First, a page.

Your Move: Old Games, New TVs


Manage episode 266091569 series 1260617
By KMUW and Samuel McConnell. Discovered by Player FM and our community — copyright is owned by the publisher, not Player FM, and audio is streamed directly from their servers. Hit the Subscribe button to track updates in Player FM, or paste the feed URL into other podcast apps.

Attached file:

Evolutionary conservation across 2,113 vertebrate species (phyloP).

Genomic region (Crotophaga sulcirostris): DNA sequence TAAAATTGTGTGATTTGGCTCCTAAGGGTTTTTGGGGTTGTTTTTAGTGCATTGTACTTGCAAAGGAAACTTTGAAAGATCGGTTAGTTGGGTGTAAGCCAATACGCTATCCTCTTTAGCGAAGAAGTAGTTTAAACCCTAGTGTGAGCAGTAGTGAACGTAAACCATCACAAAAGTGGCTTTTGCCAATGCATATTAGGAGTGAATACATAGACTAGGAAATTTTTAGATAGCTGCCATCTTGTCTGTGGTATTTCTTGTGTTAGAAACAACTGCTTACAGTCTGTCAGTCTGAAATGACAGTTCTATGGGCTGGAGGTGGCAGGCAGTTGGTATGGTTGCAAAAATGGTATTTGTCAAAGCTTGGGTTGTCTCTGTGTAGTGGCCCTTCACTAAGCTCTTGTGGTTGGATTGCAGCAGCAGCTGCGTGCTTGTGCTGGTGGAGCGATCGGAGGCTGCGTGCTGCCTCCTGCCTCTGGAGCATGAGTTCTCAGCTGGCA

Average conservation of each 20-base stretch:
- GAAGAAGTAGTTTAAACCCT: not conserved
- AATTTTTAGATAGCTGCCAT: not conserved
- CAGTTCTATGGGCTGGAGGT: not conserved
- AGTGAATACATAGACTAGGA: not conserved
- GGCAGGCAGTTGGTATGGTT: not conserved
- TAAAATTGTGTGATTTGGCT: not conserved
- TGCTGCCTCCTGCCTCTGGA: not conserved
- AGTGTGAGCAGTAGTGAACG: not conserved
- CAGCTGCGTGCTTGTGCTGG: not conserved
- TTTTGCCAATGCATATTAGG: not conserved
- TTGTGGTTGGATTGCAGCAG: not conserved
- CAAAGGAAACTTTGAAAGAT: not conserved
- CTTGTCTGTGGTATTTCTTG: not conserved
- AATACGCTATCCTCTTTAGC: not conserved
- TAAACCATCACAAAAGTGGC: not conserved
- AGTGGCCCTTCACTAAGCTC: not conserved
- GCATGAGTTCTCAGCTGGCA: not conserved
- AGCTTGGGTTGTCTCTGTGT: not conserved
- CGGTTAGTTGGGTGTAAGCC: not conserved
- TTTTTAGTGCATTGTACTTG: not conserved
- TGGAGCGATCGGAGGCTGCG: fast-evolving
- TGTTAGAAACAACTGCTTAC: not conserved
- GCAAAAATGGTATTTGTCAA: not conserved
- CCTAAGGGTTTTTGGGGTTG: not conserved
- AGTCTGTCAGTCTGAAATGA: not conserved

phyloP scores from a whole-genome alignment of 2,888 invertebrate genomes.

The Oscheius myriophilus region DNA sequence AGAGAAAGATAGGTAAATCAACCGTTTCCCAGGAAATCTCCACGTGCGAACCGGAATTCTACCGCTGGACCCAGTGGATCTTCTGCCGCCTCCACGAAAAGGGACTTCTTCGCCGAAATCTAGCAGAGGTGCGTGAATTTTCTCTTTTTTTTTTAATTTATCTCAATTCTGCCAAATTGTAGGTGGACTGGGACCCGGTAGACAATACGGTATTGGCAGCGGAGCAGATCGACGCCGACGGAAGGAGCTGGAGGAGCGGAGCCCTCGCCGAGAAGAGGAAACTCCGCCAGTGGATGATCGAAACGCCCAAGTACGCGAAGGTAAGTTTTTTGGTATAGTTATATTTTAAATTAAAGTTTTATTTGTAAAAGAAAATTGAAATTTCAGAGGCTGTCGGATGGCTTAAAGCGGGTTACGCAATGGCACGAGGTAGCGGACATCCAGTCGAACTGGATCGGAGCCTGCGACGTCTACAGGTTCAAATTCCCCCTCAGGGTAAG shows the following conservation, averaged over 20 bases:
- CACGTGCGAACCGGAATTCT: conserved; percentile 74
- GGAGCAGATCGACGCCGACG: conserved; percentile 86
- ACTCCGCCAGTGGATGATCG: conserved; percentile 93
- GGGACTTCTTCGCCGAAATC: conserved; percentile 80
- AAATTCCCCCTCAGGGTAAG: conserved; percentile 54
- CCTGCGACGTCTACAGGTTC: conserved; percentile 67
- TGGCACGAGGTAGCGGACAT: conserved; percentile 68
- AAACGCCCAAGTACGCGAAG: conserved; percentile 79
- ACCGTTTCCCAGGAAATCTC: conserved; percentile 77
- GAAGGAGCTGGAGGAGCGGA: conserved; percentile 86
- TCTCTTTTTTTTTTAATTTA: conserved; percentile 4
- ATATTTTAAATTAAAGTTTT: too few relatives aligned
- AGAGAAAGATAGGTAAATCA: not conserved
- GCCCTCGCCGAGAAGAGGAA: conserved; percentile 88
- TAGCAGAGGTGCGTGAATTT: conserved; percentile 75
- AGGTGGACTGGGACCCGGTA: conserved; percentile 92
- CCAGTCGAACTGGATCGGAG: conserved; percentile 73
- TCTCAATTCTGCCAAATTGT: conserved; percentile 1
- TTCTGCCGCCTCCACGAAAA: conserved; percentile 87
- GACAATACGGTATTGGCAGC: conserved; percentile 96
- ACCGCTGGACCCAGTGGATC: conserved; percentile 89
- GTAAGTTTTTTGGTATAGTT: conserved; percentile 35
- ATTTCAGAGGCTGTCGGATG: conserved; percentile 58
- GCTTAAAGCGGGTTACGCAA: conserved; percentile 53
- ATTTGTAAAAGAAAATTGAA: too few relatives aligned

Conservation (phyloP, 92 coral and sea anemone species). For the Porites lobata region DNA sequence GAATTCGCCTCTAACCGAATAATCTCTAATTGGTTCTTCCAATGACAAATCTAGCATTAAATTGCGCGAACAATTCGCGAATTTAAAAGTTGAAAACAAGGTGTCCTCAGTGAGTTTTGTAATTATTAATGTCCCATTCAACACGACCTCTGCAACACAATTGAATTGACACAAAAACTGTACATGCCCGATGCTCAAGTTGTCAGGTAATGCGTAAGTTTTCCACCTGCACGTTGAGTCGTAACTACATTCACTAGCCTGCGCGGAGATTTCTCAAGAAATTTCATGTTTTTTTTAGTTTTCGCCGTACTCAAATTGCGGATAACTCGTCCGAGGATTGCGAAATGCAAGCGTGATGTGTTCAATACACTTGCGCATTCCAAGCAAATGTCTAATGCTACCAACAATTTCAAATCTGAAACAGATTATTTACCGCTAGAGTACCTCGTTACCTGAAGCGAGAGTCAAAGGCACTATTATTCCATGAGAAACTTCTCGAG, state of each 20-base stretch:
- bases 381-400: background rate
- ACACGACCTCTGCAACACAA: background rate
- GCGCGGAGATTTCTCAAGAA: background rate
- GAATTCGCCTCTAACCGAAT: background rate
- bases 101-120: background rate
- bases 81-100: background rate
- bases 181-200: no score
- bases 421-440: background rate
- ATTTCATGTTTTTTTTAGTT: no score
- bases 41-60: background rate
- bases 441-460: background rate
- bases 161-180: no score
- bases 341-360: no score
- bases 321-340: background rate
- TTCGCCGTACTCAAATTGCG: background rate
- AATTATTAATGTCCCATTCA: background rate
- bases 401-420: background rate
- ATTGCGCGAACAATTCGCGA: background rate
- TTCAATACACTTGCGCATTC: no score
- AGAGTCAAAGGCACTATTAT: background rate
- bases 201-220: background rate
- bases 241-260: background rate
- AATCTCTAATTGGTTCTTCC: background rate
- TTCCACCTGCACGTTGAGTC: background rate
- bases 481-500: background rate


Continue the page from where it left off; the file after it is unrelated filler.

If you played console games in the ‘80s or ‘90s, I’m betting you still have some of your old machines around. Maybe you have a Sega Genesis in a box in your attic, or a Super Nintendo in your childhood bedroom, at your mom’s house. The good news is, they probably still work! The bad news is, you probably don’t have the heavy, boxy TV that you played the games on anymore. Sure, you can plug an old system into your modern flat-panel TV with the cables it came with, but the picture you get is not going to be anything like what you remember. Those old analog TVs used a signal that today we call 480i. That means it displayed 480 lines, but it alternated between showing the even lines and the odd lines each frame. This happened 60 times a second, so fast that the image appeared as one solid picture. However, video game consoles up until around the PlayStation 2 “tricked” TVs into drawing every line, every frame. In this mode, sometimes called 240p, instead of alternating lines every frame,

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